Special Counsel Robert Mueller concludes Russia investigation, submits report to attorney general

Chip Somodevilla/Getty Images North America/AFP | Robert Mueller testifies as FBI director on Capitol Hill on May 16, 2013.

Special Counsel Robert Mueller has concluded the Russia investigation and has submitted a report to Attorney General William Barr.


Special counsel Robert Mueller was looking into whether the Trump campaign coordinated with Russia and whether the president obstructed the investigation.

The confidential report will be reviewed by Attorney General William Barr, who does not have to make the report public but must summarise it for Congress.

Democrats have called for the report to be made available to the public.

Investigators examined key events such as Trump's firing of FBI Director James Comey and Trump's fury over Attorney General Jeff Sessions' recusal in connection with the obstruction of justice allegations.

Evidence made public so far shows that a broad range of Trump associates had Russia-related contacts during the 2016 presidential campaign and transition period, and several lied about the communications.

There is also evidence that some people in Trump's orbit were discussing a possible email dump from WikiLeaks before it occurred. US intelligence agencies and Mueller have said Russia was the source of hacked material released by WikiLeaks during the campaign that was damaging to Democrat Hillary Clinton's presidential effort.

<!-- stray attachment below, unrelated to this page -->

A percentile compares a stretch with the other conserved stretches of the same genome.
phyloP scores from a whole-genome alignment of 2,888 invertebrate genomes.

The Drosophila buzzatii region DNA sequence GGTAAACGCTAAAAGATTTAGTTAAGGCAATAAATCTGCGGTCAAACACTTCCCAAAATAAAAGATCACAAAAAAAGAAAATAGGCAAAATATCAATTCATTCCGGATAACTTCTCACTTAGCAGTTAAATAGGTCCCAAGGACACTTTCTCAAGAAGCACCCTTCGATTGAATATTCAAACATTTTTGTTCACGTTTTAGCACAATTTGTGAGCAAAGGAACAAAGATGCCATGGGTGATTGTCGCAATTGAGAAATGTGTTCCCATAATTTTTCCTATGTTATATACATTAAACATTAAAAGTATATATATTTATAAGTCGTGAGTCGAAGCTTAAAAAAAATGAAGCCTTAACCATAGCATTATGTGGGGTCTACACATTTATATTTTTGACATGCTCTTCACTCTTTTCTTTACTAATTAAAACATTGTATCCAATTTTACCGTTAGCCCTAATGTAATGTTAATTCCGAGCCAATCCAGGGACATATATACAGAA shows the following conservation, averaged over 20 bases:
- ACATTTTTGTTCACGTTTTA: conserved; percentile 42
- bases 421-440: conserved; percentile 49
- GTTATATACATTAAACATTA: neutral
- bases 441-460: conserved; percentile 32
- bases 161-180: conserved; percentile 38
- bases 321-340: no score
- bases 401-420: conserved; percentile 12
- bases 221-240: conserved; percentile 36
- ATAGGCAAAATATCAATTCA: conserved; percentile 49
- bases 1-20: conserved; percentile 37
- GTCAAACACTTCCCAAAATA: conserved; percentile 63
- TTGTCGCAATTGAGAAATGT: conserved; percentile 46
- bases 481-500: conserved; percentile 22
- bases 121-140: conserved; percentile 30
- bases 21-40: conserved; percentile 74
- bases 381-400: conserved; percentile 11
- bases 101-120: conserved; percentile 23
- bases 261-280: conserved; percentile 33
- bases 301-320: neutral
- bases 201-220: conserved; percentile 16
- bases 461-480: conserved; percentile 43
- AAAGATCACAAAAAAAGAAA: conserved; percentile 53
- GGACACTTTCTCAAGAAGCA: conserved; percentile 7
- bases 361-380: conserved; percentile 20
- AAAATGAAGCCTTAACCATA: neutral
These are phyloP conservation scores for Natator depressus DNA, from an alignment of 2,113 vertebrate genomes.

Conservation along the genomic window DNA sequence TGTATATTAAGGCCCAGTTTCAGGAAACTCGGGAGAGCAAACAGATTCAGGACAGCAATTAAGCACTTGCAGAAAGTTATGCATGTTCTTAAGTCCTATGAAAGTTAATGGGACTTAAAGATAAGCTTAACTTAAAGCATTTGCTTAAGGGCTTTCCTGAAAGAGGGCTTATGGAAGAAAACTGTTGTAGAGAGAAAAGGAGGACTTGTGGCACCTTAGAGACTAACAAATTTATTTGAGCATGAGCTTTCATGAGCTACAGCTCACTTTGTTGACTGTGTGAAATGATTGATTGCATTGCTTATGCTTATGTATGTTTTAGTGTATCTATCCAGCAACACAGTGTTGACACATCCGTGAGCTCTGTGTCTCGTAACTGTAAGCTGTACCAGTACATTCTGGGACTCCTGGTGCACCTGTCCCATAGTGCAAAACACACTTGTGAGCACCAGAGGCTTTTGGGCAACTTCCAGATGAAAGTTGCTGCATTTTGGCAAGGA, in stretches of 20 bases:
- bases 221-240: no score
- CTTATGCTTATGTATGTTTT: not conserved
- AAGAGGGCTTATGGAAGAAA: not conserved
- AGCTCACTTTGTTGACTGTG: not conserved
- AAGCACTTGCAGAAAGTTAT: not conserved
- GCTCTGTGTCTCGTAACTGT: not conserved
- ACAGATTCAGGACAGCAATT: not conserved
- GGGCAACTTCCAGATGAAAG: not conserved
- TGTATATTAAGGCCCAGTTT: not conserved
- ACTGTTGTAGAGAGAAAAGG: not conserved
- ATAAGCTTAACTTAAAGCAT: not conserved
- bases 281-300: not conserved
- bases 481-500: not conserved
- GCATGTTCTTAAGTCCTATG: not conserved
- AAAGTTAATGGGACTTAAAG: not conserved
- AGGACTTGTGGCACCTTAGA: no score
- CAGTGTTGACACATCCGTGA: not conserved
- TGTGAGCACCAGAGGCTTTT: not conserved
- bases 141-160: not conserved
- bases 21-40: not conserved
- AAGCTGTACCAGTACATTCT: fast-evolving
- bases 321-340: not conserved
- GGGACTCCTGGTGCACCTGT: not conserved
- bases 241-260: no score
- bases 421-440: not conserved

The White House on Thursday rejected a Democratic request for information on private conversations between Trump and Russian President Vladimir Putin. In a letter earlier this month, the House intelligence, foreign affairs and oversight committees asked for the substance of Trump and Putin's conversations in person and by phone.

White House counsel Pat Cipollone sent a letter Thursday to the Democratic chairs of those three committees rebuffing the requests.

"The president must be free to engage in discussions with foreign leaders without fear that those communications will be disclosed and used as fodder for partisan political purposes," Cipollone wrote.

Prosecutors have implicated Trump in a crime in a separate case in New York. They say Trump directed his former personal lawyer, Michael Cohen, to make illegal hush-money payments to two women as a way to quash potential sex scandals during the campaign. New York prosecutors also are looking into Trump's inaugural fund.

Congressional investigations also are swirling around the president. Democrats have launched a sweeping probe of Trump, an aggressive investigation that threatens to shadow the president through the 2020 election season.

(FRANCE 24 with AP)

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